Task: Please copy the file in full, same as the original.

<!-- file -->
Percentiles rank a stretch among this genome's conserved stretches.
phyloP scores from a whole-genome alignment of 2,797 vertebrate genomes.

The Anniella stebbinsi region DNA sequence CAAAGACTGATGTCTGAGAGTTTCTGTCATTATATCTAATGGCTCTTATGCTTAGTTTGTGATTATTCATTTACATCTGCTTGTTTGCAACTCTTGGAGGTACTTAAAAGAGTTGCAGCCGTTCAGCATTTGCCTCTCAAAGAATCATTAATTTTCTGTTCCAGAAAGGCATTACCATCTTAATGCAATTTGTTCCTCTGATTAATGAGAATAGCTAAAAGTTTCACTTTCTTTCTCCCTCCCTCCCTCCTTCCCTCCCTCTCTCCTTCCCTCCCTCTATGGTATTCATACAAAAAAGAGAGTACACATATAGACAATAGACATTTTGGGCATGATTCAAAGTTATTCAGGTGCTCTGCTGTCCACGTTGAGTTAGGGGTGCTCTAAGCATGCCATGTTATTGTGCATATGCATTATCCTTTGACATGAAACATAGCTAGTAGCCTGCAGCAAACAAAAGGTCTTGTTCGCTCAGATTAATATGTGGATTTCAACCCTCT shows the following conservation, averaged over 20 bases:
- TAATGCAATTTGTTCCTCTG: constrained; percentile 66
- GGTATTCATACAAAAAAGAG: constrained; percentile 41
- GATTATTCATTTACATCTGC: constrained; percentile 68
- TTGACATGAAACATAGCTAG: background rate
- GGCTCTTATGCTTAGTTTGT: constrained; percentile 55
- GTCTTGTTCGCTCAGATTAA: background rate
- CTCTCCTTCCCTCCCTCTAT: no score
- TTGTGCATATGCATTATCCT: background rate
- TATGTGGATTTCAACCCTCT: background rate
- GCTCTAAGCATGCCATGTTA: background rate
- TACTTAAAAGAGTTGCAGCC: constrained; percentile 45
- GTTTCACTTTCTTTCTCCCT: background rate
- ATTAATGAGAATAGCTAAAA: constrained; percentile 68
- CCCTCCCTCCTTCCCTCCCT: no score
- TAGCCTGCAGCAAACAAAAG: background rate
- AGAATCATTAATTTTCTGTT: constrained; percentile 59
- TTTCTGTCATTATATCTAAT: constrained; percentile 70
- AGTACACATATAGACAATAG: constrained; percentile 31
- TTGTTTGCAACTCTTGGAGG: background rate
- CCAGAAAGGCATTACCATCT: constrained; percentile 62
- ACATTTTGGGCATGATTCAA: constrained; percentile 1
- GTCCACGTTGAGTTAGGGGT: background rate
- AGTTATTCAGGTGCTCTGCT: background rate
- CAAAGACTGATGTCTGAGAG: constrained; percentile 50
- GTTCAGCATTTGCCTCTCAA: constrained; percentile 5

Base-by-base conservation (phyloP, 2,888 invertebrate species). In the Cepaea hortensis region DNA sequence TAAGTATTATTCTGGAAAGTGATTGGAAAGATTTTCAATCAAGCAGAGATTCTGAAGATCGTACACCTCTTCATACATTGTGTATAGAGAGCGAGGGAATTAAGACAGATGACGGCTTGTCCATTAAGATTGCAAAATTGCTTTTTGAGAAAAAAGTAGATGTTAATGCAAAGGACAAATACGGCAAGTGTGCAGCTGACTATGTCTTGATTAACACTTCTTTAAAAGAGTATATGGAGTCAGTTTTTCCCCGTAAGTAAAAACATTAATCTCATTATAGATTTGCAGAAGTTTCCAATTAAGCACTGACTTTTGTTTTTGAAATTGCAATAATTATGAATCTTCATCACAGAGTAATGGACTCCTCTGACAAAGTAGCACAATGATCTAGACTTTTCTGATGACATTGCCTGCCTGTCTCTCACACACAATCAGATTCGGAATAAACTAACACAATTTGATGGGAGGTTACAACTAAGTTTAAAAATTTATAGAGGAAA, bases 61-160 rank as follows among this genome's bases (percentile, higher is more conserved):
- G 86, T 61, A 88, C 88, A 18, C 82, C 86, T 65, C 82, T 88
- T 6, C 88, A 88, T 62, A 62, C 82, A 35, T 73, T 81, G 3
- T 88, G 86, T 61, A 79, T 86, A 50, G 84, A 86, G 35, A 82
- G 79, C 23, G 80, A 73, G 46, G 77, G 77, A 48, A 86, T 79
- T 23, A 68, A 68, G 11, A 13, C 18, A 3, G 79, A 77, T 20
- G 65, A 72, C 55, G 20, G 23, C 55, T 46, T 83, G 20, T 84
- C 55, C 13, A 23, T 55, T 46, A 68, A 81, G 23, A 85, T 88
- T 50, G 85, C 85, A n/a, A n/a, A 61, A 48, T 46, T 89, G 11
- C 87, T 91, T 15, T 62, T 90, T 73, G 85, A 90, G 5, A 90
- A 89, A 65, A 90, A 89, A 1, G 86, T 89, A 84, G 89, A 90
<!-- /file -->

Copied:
Percentiles rank a stretch among this genome's conserved stretches.
phyloP scores from a whole-genome alignment of 2,797 vertebrate genomes.

The Anniella stebbinsi region DNA sequence CAAAGACTGATGTCTGAGAGTTTCTGTCATTATATCTAATGGCTCTTATGCTTAGTTTGTGATTATTCATTTACATCTGCTTGTTTGCAACTCTTGGAGGTACTTAAAAGAGTTGCAGCCGTTCAGCATTTGCCTCTCAAAGAATCATTAATTTTCTGTTCCAGAAAGGCATTACCATCTTAATGCAATTTGTTCCTCTGATTAATGAGAATAGCTAAAAGTTTCACTTTCTTTCTCCCTCCCTCCCTCCTTCCCTCCCTCTCTCCTTCCCTCCCTCTATGGTATTCATACAAAAAAGAGAGTACACATATAGACAATAGACATTTTGGGCATGATTCAAAGTTATTCAGGTGCTCTGCTGTCCACGTTGAGTTAGGGGTGCTCTAAGCATGCCATGTTATTGTGCATATGCATTATCCTTTGACATGAAACATAGCTAGTAGCCTGCAGCAAACAAAAGGTCTTGTTCGCTCAGATTAATATGTGGATTTCAACCCTCT shows the following conservation, averaged over 20 bases:
- TAATGCAATTTGTTCCTCTG: constrained; percentile 66
- GGTATTCATACAAAAAAGAG: constrained; percentile 41
- GATTATTCATTTACATCTGC: constrained; percentile 68
- TTGACATGAAACATAGCTAG: background rate
- GGCTCTTATGCTTAGTTTGT: constrained; percentile 55
- GTCTTGTTCGCTCAGATTAA: background rate
- CTCTCCTTCCCTCCCTCTAT: no score
- TTGTGCATATGCATTATCCT: background rate
- TATGTGGATTTCAACCCTCT: background rate
- GCTCTAAGCATGCCATGTTA: background rate
- TACTTAAAAGAGTTGCAGCC: constrained; percentile 45
- GTTTCACTTTCTTTCTCCCT: background rate
- ATTAATGAGAATAGCTAAAA: constrained; percentile 68
- CCCTCCCTCCTTCCCTCCCT: no score
- TAGCCTGCAGCAAACAAAAG: background rate
- AGAATCATTAATTTTCTGTT: constrained; percentile 59
- TTTCTGTCATTATATCTAAT: constrained; percentile 70
- AGTACACATATAGACAATAG: constrained; percentile 31
- TTGTTTGCAACTCTTGGAGG: background rate
- CCAGAAAGGCATTACCATCT: constrained; percentile 62
- ACATTTTGGGCATGATTCAA: constrained; percentile 1
- GTCCACGTTGAGTTAGGGGT: background rate
- AGTTATTCAGGTGCTCTGCT: background rate
- CAAAGACTGATGTCTGAGAG: constrained; percentile 50
- GTTCAGCATTTGCCTCTCAA: constrained; percentile 5

Base-by-base conservation (phyloP, 2,888 invertebrate species). In the Cepaea hortensis region DNA sequence TAAGTATTATTCTGGAAAGTGATTGGAAAGATTTTCAATCAAGCAGAGATTCTGAAGATCGTACACCTCTTCATACATTGTGTATAGAGAGCGAGGGAATTAAGACAGATGACGGCTTGTCCATTAAGATTGCAAAATTGCTTTTTGAGAAAAAAGTAGATGTTAATGCAAAGGACAAATACGGCAAGTGTGCAGCTGACTATGTCTTGATTAACACTTCTTTAAAAGAGTATATGGAGTCAGTTTTTCCCCGTAAGTAAAAACATTAATCTCATTATAGATTTGCAGAAGTTTCCAATTAAGCACTGACTTTTGTTTTTGAAATTGCAATAATTATGAATCTTCATCACAGAGTAATGGACTCCTCTGACAAAGTAGCACAATGATCTAGACTTTTCTGATGACATTGCCTGCCTGTCTCTCACACACAATCAGATTCGGAATAAACTAACACAATTTGATGGGAGGTTACAACTAAGTTTAAAAATTTATAGAGGAAA, bases 61-160 rank as follows among this genome's bases (percentile, higher is more conserved):
- G 86, T 61, A 88, C 88, A 18, C 82, C 86, T 65, C 82, T 88
- T 6, C 88, A 88, T 62, A 62, C 82, A 35, T 73, T 81, G 3
- T 88, G 86, T 61, A 79, T 86, A 50, G 84, A 86, G 35, A 82
- G 79, C 23, G 80, A 73, G 46, G 77, G 77, A 48, A 86, T 79
- T 23, A 68, A 68, G 11, A 13, C 18, A 3, G 79, A 77, T 20
- G 65, A 72, C 55, G 20, G 23, C 55, T 46, T 83, G 20, T 84
- C 55, C 13, A 23, T 55, T 46, A 68, A 81, G 23, A 85, T 88
- T 50, G 85, C 85, A n/a, A n/a, A 61, A 48, T 46, T 89, G 11
- C 87, T 91, T 15, T 62, T 90, T 73, G 85, A 90, G 5, A 90
- A 89, A 65, A 90, A 89, A 1, G 86, T 89, A 84, G 89, A 90